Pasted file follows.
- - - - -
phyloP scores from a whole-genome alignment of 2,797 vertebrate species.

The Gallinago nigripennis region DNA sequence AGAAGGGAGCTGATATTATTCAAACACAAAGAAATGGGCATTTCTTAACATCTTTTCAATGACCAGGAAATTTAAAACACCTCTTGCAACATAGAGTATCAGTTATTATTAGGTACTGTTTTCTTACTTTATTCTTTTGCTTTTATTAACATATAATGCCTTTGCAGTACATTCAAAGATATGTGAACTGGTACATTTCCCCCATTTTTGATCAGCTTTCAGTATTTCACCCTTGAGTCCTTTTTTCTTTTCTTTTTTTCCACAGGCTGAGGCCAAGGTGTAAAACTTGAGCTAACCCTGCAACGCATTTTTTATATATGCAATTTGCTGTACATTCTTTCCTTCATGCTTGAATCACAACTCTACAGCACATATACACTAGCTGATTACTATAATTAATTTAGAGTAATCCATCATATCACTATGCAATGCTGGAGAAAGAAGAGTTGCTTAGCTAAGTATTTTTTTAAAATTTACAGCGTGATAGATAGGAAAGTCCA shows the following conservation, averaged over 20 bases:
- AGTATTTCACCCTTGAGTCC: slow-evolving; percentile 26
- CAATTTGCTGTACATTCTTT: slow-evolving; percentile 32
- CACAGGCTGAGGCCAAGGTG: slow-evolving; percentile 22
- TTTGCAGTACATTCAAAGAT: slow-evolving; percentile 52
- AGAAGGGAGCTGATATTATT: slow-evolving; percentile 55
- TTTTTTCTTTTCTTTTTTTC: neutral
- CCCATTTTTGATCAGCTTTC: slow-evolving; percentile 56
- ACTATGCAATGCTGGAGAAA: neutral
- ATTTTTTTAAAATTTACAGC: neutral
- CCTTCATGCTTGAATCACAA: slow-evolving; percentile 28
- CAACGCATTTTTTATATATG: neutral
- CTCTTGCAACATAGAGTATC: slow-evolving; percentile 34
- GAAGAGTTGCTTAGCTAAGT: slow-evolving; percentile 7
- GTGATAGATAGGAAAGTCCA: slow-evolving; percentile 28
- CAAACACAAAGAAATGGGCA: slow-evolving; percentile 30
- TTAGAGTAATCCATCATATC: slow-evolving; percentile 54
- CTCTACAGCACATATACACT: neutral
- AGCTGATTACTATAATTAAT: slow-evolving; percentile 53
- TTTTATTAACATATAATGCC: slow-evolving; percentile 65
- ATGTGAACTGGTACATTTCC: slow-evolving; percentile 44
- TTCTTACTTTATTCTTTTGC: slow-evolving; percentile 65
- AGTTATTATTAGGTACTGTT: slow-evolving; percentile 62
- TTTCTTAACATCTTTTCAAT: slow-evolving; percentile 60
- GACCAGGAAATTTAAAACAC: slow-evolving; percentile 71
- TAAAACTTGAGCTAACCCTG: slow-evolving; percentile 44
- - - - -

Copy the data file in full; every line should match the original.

phyloP scores from a whole-genome alignment of 2,797 vertebrate species.

The Gallinago nigripennis region DNA sequence AGAAGGGAGCTGATATTATTCAAACACAAAGAAATGGGCATTTCTTAACATCTTTTCAATGACCAGGAAATTTAAAACACCTCTTGCAACATAGAGTATCAGTTATTATTAGGTACTGTTTTCTTACTTTATTCTTTTGCTTTTATTAACATATAATGCCTTTGCAGTACATTCAAAGATATGTGAACTGGTACATTTCCCCCATTTTTGATCAGCTTTCAGTATTTCACCCTTGAGTCCTTTTTTCTTTTCTTTTTTTCCACAGGCTGAGGCCAAGGTGTAAAACTTGAGCTAACCCTGCAACGCATTTTTTATATATGCAATTTGCTGTACATTCTTTCCTTCATGCTTGAATCACAACTCTACAGCACATATACACTAGCTGATTACTATAATTAATTTAGAGTAATCCATCATATCACTATGCAATGCTGGAGAAAGAAGAGTTGCTTAGCTAAGTATTTTTTTAAAATTTACAGCGTGATAGATAGGAAAGTCCA shows the following conservation, averaged over 20 bases:
- AGTATTTCACCCTTGAGTCC: slow-evolving; percentile 26
- CAATTTGCTGTACATTCTTT: slow-evolving; percentile 32
- CACAGGCTGAGGCCAAGGTG: slow-evolving; percentile 22
- TTTGCAGTACATTCAAAGAT: slow-evolving; percentile 52
- AGAAGGGAGCTGATATTATT: slow-evolving; percentile 55
- TTTTTTCTTTTCTTTTTTTC: neutral
- CCCATTTTTGATCAGCTTTC: slow-evolving; percentile 56
- ACTATGCAATGCTGGAGAAA: neutral
- ATTTTTTTAAAATTTACAGC: neutral
- CCTTCATGCTTGAATCACAA: slow-evolving; percentile 28
- CAACGCATTTTTTATATATG: neutral
- CTCTTGCAACATAGAGTATC: slow-evolving; percentile 34
- GAAGAGTTGCTTAGCTAAGT: slow-evolving; percentile 7
- GTGATAGATAGGAAAGTCCA: slow-evolving; percentile 28
- CAAACACAAAGAAATGGGCA: slow-evolving; percentile 30
- TTAGAGTAATCCATCATATC: slow-evolving; percentile 54
- CTCTACAGCACATATACACT: neutral
- AGCTGATTACTATAATTAAT: slow-evolving; percentile 53
- TTTTATTAACATATAATGCC: slow-evolving; percentile 65
- ATGTGAACTGGTACATTTCC: slow-evolving; percentile 44
- TTCTTACTTTATTCTTTTGC: slow-evolving; percentile 65
- AGTTATTATTAGGTACTGTT: slow-evolving; percentile 62
- TTTCTTAACATCTTTTCAAT: slow-evolving; percentile 60
- GACCAGGAAATTTAAAACAC: slow-evolving; percentile 71
- TAAAACTTGAGCTAACCCTG: slow-evolving; percentile 44